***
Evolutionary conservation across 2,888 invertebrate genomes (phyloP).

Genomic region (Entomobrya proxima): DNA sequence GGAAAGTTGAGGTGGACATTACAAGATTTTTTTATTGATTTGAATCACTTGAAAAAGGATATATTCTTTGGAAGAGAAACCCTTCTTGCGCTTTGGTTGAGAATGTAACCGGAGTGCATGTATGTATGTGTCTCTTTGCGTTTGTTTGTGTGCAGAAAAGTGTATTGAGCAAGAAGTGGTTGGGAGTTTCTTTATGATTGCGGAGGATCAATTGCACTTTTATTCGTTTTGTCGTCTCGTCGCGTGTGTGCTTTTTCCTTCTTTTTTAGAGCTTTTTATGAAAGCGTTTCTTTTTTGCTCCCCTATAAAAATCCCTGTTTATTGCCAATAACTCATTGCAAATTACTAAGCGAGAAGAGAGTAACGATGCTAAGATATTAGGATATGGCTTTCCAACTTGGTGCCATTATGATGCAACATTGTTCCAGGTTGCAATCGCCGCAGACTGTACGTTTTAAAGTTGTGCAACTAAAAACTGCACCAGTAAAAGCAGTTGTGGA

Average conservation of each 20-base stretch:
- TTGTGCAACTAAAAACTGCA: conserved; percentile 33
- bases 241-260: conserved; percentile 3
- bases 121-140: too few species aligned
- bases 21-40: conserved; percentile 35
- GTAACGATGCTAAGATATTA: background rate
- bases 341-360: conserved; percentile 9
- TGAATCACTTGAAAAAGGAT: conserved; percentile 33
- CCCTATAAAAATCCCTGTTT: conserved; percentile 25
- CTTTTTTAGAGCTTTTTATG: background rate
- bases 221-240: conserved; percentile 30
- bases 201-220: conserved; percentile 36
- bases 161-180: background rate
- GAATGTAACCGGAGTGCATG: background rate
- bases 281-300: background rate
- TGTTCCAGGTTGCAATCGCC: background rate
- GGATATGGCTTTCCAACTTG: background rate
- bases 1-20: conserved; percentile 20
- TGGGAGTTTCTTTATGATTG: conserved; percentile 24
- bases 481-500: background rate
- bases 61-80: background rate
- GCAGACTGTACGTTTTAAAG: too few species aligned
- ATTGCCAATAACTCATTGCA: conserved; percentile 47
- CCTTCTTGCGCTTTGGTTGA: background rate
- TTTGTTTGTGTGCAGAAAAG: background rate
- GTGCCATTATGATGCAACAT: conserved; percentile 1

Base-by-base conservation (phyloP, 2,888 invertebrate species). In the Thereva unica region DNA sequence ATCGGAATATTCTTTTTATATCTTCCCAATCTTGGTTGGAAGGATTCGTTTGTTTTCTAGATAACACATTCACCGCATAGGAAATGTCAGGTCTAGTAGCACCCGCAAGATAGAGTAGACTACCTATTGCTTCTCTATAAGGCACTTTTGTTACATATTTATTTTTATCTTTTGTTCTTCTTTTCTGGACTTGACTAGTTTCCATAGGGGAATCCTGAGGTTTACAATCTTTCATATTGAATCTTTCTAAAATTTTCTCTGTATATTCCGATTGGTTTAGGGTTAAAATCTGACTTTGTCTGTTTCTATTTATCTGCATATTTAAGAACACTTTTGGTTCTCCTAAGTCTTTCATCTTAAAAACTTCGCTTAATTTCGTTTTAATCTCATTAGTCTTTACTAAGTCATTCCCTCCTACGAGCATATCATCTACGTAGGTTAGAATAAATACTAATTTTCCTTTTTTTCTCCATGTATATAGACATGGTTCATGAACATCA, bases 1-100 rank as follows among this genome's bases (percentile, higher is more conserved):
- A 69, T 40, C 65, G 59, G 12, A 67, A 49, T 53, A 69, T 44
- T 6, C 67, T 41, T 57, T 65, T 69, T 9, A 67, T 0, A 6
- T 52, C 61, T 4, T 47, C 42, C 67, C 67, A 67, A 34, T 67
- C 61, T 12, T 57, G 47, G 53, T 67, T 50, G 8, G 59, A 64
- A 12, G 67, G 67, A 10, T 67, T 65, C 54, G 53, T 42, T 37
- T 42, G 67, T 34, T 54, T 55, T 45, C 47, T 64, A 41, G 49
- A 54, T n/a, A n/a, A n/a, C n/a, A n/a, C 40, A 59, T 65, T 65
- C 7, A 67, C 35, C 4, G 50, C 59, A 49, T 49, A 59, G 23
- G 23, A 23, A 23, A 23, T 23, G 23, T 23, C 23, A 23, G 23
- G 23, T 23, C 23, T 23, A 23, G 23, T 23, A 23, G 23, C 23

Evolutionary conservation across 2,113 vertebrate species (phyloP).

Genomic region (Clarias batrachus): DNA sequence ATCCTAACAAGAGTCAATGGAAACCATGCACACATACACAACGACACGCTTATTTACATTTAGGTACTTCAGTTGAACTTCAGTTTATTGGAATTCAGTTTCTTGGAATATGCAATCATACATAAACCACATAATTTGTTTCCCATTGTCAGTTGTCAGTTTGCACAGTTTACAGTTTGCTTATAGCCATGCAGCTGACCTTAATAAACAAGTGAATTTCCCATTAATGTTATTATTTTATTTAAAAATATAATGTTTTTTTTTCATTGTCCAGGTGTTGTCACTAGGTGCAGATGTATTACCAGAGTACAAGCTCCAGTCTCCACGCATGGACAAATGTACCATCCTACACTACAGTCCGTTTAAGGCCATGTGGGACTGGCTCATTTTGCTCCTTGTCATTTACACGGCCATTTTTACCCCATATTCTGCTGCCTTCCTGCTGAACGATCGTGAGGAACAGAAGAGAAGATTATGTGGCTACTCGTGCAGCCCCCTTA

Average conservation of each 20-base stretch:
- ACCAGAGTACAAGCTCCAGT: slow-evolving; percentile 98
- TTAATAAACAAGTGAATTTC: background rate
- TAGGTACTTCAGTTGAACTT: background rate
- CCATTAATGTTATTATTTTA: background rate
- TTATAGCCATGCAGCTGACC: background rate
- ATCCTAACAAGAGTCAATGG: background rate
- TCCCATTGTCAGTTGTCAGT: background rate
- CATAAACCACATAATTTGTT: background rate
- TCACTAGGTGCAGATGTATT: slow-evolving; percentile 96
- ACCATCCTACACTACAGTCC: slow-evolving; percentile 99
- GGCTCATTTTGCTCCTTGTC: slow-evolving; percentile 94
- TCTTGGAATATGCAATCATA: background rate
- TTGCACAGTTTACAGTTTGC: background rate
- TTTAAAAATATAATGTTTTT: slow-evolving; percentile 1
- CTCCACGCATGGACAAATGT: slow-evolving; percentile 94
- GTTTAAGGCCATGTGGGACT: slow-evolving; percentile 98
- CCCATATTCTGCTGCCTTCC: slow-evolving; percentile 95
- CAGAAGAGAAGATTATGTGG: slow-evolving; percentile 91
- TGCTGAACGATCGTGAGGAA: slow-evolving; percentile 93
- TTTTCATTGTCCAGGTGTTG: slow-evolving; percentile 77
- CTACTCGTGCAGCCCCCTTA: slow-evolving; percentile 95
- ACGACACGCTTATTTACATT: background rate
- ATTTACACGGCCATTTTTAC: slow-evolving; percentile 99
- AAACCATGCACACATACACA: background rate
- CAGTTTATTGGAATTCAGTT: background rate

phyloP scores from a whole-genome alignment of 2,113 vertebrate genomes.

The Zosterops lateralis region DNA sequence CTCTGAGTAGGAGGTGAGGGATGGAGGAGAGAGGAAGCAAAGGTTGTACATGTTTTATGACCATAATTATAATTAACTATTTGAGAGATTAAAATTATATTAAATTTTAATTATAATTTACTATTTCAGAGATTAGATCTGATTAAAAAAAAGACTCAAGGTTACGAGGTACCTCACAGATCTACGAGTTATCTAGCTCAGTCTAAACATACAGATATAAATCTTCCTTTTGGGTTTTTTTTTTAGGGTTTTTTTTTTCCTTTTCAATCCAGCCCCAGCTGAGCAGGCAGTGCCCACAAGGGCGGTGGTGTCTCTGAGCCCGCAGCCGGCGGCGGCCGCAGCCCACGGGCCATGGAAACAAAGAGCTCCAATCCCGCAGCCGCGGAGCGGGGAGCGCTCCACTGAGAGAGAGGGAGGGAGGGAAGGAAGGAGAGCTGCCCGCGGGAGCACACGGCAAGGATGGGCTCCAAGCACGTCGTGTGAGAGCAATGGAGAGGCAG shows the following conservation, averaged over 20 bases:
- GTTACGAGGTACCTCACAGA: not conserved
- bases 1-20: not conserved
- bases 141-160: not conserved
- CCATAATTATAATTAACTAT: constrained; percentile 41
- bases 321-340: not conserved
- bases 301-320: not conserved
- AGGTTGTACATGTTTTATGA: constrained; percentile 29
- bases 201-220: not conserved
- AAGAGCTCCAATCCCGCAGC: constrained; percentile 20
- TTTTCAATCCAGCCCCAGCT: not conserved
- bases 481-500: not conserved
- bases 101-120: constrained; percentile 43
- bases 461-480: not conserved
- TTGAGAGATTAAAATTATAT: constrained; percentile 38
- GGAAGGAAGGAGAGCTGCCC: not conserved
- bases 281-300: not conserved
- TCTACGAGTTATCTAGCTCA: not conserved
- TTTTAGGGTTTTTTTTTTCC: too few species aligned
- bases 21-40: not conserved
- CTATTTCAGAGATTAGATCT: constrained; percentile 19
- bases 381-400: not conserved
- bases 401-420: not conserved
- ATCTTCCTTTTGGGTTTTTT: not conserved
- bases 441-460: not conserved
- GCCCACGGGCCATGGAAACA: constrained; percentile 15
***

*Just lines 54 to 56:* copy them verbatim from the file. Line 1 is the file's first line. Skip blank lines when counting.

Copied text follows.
- TCTTGGAATATGCAATCATA: background rate
- TTGCACAGTTTACAGTTTGC: background rate
- TTTAAAAATATAATGTTTTT: slow-evolving; percentile 1